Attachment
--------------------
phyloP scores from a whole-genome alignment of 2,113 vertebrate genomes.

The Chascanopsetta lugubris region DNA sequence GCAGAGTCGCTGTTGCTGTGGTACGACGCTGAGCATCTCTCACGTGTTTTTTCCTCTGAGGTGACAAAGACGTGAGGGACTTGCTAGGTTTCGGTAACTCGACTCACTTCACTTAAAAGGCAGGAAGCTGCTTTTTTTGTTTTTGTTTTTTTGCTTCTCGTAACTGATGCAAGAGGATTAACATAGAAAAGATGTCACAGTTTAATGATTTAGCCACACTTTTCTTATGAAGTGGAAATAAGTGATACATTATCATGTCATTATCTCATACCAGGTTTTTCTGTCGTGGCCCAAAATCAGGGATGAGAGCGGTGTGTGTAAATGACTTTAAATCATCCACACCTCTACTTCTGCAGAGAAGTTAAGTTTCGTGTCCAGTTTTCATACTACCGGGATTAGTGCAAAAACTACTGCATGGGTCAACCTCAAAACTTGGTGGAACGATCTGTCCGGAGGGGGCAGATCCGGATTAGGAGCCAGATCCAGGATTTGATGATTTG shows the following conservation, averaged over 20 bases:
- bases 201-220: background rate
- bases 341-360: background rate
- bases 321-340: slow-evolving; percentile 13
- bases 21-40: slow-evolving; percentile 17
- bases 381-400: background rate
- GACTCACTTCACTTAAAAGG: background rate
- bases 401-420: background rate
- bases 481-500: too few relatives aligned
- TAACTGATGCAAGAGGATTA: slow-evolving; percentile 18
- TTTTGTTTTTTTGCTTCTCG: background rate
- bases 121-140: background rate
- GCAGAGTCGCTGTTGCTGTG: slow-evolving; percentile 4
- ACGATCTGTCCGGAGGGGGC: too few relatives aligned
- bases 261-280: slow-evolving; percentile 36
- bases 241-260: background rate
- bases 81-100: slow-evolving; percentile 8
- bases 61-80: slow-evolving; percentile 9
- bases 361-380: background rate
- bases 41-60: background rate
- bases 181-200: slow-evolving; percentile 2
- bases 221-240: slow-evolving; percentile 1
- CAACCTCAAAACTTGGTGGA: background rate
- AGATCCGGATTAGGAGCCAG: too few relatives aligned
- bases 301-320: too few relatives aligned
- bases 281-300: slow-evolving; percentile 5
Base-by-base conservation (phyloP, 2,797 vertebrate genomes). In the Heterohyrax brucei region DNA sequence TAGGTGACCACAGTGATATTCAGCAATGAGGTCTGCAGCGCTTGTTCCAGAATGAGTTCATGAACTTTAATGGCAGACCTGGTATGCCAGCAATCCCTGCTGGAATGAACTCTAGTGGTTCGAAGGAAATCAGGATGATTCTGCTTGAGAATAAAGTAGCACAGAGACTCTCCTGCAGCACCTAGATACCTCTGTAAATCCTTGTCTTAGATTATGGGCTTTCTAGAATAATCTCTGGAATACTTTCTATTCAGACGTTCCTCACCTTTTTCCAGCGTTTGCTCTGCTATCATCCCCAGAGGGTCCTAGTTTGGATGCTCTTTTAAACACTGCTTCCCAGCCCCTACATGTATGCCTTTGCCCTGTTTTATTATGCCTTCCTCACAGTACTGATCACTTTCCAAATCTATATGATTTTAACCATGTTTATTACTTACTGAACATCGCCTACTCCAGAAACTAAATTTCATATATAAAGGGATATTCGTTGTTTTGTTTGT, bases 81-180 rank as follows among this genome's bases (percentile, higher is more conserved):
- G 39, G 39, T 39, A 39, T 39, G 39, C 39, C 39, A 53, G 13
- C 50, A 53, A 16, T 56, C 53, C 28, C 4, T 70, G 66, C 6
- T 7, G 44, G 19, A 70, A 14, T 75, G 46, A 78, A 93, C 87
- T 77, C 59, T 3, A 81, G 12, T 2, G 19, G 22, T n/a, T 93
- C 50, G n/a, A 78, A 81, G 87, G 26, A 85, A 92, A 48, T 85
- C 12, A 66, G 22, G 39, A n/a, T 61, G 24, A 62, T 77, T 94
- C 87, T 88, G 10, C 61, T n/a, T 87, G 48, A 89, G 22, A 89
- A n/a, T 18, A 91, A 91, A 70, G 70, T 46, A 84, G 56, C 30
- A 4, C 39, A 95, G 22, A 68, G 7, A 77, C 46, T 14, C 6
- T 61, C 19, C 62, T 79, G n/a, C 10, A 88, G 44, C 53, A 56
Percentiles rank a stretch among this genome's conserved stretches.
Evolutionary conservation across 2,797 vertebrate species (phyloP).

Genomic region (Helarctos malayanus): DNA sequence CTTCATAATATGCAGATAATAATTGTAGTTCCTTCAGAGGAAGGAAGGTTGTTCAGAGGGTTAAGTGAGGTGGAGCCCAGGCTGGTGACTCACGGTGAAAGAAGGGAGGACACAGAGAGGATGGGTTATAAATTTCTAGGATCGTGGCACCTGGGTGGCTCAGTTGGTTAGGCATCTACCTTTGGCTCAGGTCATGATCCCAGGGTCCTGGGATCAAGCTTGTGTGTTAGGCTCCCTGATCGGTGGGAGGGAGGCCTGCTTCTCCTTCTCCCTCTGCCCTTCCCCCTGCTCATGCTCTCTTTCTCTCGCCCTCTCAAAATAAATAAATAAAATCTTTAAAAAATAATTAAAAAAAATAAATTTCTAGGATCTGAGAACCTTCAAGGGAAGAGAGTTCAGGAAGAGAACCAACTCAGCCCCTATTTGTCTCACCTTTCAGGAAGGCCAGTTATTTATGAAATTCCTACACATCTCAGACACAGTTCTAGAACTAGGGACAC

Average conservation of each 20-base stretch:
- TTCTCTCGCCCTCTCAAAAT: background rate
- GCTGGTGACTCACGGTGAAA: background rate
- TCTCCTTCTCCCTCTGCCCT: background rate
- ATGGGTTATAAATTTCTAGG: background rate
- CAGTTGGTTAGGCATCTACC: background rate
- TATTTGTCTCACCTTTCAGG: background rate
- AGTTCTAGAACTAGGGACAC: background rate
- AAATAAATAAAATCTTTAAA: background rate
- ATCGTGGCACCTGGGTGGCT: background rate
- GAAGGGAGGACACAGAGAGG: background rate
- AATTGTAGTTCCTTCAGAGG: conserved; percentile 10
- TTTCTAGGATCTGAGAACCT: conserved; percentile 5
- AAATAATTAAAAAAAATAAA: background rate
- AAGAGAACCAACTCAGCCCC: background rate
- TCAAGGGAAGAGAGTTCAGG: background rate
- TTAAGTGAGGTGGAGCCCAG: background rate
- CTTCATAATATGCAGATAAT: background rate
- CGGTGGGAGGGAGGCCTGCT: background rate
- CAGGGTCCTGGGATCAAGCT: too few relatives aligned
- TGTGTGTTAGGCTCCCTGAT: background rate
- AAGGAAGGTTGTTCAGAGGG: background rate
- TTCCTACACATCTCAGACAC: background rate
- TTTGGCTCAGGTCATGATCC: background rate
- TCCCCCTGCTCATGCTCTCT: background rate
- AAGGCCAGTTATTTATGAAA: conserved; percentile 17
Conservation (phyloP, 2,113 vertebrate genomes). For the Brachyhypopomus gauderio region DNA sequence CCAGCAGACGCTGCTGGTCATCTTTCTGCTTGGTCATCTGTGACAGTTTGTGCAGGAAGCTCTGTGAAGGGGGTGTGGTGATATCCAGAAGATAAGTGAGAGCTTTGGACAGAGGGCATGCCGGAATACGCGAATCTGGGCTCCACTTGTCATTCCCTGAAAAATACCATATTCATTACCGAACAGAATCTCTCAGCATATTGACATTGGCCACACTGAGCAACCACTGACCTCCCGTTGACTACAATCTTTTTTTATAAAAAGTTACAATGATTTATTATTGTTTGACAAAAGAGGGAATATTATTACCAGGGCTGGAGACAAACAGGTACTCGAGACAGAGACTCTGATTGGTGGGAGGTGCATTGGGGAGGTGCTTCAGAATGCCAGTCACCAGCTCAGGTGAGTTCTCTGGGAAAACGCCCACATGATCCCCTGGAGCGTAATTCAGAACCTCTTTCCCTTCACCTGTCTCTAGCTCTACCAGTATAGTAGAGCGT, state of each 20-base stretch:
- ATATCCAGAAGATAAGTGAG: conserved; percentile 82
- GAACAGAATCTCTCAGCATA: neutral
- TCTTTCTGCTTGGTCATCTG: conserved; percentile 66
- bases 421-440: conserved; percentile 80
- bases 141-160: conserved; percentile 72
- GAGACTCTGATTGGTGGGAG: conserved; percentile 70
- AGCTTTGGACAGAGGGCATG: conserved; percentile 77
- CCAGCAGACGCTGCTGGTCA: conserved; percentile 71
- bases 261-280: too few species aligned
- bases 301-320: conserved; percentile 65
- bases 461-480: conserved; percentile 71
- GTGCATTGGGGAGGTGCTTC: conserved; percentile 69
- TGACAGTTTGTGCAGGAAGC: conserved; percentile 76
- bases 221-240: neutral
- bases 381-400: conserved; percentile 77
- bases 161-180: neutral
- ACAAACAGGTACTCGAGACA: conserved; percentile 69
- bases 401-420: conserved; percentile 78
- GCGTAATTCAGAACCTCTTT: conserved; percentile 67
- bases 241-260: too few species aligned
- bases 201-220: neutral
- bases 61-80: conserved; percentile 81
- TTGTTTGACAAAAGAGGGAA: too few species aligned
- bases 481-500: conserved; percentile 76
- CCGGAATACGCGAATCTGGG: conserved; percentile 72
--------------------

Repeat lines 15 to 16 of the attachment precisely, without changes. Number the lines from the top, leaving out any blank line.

- ACGATCTGTCCGGAGGGGGC: too few relatives aligned
- bases 261-280: slow-evolving; percentile 36